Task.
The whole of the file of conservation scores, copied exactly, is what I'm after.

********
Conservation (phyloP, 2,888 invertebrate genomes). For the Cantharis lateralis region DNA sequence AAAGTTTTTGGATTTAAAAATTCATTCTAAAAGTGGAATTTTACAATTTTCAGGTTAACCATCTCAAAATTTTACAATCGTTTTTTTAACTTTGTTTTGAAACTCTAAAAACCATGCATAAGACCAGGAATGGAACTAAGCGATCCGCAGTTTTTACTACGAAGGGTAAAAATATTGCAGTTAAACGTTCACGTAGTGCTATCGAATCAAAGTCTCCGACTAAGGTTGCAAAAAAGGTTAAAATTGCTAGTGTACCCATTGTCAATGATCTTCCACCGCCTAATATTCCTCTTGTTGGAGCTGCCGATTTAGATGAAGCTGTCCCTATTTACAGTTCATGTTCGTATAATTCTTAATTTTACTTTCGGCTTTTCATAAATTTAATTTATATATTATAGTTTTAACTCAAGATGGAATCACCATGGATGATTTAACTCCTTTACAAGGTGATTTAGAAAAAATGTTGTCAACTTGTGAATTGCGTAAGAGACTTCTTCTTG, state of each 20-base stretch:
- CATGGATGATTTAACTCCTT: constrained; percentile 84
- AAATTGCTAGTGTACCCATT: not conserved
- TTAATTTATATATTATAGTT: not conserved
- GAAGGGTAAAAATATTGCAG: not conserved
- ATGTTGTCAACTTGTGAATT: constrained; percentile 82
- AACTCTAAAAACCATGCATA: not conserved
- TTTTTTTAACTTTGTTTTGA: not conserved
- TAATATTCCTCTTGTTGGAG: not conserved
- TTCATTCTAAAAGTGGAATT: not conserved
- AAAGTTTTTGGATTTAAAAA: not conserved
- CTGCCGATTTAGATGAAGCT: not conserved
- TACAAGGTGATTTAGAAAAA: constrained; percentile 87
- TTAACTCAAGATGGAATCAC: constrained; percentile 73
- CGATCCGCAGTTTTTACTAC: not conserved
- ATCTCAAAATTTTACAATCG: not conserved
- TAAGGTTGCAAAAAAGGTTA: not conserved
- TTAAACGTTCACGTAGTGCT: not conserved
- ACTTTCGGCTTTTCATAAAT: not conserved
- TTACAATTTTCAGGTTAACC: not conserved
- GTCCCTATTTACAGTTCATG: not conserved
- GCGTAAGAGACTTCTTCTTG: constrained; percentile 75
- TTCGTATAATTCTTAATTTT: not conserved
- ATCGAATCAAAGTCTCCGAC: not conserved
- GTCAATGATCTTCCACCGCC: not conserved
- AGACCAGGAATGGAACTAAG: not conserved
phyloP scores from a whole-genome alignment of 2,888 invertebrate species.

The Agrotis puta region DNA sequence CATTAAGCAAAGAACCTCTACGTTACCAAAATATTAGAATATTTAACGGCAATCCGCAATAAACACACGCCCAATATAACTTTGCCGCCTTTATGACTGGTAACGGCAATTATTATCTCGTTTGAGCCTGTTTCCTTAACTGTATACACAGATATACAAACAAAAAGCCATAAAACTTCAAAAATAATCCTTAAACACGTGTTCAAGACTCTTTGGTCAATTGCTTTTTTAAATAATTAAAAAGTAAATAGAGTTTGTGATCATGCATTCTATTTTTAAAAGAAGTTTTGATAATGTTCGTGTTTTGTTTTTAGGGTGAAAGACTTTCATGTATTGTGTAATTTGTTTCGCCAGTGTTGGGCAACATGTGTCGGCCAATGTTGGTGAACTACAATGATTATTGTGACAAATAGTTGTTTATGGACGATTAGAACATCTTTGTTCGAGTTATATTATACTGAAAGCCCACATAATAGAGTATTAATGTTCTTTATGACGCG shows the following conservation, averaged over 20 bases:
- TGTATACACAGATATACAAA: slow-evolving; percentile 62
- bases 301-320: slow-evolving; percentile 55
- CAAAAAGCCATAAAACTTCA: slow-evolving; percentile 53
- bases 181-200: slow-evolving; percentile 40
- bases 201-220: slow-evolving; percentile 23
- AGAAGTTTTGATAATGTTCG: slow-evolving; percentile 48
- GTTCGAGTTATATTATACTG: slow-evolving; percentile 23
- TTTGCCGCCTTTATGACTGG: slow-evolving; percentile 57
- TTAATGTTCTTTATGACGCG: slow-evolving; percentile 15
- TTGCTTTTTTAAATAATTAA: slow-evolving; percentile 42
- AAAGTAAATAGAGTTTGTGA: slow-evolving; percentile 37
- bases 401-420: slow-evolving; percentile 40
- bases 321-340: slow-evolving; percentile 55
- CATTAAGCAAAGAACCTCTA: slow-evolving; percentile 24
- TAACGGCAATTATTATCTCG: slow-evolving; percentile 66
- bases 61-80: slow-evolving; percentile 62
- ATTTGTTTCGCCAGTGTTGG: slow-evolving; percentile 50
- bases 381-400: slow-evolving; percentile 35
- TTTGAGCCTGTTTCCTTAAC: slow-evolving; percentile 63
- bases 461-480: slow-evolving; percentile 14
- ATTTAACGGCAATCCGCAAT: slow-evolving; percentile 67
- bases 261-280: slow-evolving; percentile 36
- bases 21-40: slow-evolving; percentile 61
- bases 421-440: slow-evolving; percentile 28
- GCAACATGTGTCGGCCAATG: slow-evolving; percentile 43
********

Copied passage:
Conservation (phyloP, 2,888 invertebrate genomes). For the Cantharis lateralis region DNA sequence AAAGTTTTTGGATTTAAAAATTCATTCTAAAAGTGGAATTTTACAATTTTCAGGTTAACCATCTCAAAATTTTACAATCGTTTTTTTAACTTTGTTTTGAAACTCTAAAAACCATGCATAAGACCAGGAATGGAACTAAGCGATCCGCAGTTTTTACTACGAAGGGTAAAAATATTGCAGTTAAACGTTCACGTAGTGCTATCGAATCAAAGTCTCCGACTAAGGTTGCAAAAAAGGTTAAAATTGCTAGTGTACCCATTGTCAATGATCTTCCACCGCCTAATATTCCTCTTGTTGGAGCTGCCGATTTAGATGAAGCTGTCCCTATTTACAGTTCATGTTCGTATAATTCTTAATTTTACTTTCGGCTTTTCATAAATTTAATTTATATATTATAGTTTTAACTCAAGATGGAATCACCATGGATGATTTAACTCCTTTACAAGGTGATTTAGAAAAAATGTTGTCAACTTGTGAATTGCGTAAGAGACTTCTTCTTG, state of each 20-base stretch:
- CATGGATGATTTAACTCCTT: constrained; percentile 84
- AAATTGCTAGTGTACCCATT: not conserved
- TTAATTTATATATTATAGTT: not conserved
- GAAGGGTAAAAATATTGCAG: not conserved
- ATGTTGTCAACTTGTGAATT: constrained; percentile 82
- AACTCTAAAAACCATGCATA: not conserved
- TTTTTTTAACTTTGTTTTGA: not conserved
- TAATATTCCTCTTGTTGGAG: not conserved
- TTCATTCTAAAAGTGGAATT: not conserved
- AAAGTTTTTGGATTTAAAAA: not conserved
- CTGCCGATTTAGATGAAGCT: not conserved
- TACAAGGTGATTTAGAAAAA: constrained; percentile 87
- TTAACTCAAGATGGAATCAC: constrained; percentile 73
- CGATCCGCAGTTTTTACTAC: not conserved
- ATCTCAAAATTTTACAATCG: not conserved
- TAAGGTTGCAAAAAAGGTTA: not conserved
- TTAAACGTTCACGTAGTGCT: not conserved
- ACTTTCGGCTTTTCATAAAT: not conserved
- TTACAATTTTCAGGTTAACC: not conserved
- GTCCCTATTTACAGTTCATG: not conserved
- GCGTAAGAGACTTCTTCTTG: constrained; percentile 75
- TTCGTATAATTCTTAATTTT: not conserved
- ATCGAATCAAAGTCTCCGAC: not conserved
- GTCAATGATCTTCCACCGCC: not conserved
- AGACCAGGAATGGAACTAAG: not conserved
phyloP scores from a whole-genome alignment of 2,888 invertebrate species.

The Agrotis puta region DNA sequence CATTAAGCAAAGAACCTCTACGTTACCAAAATATTAGAATATTTAACGGCAATCCGCAATAAACACACGCCCAATATAACTTTGCCGCCTTTATGACTGGTAACGGCAATTATTATCTCGTTTGAGCCTGTTTCCTTAACTGTATACACAGATATACAAACAAAAAGCCATAAAACTTCAAAAATAATCCTTAAACACGTGTTCAAGACTCTTTGGTCAATTGCTTTTTTAAATAATTAAAAAGTAAATAGAGTTTGTGATCATGCATTCTATTTTTAAAAGAAGTTTTGATAATGTTCGTGTTTTGTTTTTAGGGTGAAAGACTTTCATGTATTGTGTAATTTGTTTCGCCAGTGTTGGGCAACATGTGTCGGCCAATGTTGGTGAACTACAATGATTATTGTGACAAATAGTTGTTTATGGACGATTAGAACATCTTTGTTCGAGTTATATTATACTGAAAGCCCACATAATAGAGTATTAATGTTCTTTATGACGCG shows the following conservation, averaged over 20 bases:
- TGTATACACAGATATACAAA: slow-evolving; percentile 62
- bases 301-320: slow-evolving; percentile 55
- CAAAAAGCCATAAAACTTCA: slow-evolving; percentile 53
- bases 181-200: slow-evolving; percentile 40
- bases 201-220: slow-evolving; percentile 23
- AGAAGTTTTGATAATGTTCG: slow-evolving; percentile 48
- GTTCGAGTTATATTATACTG: slow-evolving; percentile 23
- TTTGCCGCCTTTATGACTGG: slow-evolving; percentile 57
- TTAATGTTCTTTATGACGCG: slow-evolving; percentile 15
- TTGCTTTTTTAAATAATTAA: slow-evolving; percentile 42
- AAAGTAAATAGAGTTTGTGA: slow-evolving; percentile 37
- bases 401-420: slow-evolving; percentile 40
- bases 321-340: slow-evolving; percentile 55
- CATTAAGCAAAGAACCTCTA: slow-evolving; percentile 24
- TAACGGCAATTATTATCTCG: slow-evolving; percentile 66
- bases 61-80: slow-evolving; percentile 62
- ATTTGTTTCGCCAGTGTTGG: slow-evolving; percentile 50
- bases 381-400: slow-evolving; percentile 35
- TTTGAGCCTGTTTCCTTAAC: slow-evolving; percentile 63
- bases 461-480: slow-evolving; percentile 14
- ATTTAACGGCAATCCGCAAT: slow-evolving; percentile 67
- bases 261-280: slow-evolving; percentile 36
- bases 21-40: slow-evolving; percentile 61
- bases 421-440: slow-evolving; percentile 28
- GCAACATGTGTCGGCCAATG: slow-evolving; percentile 43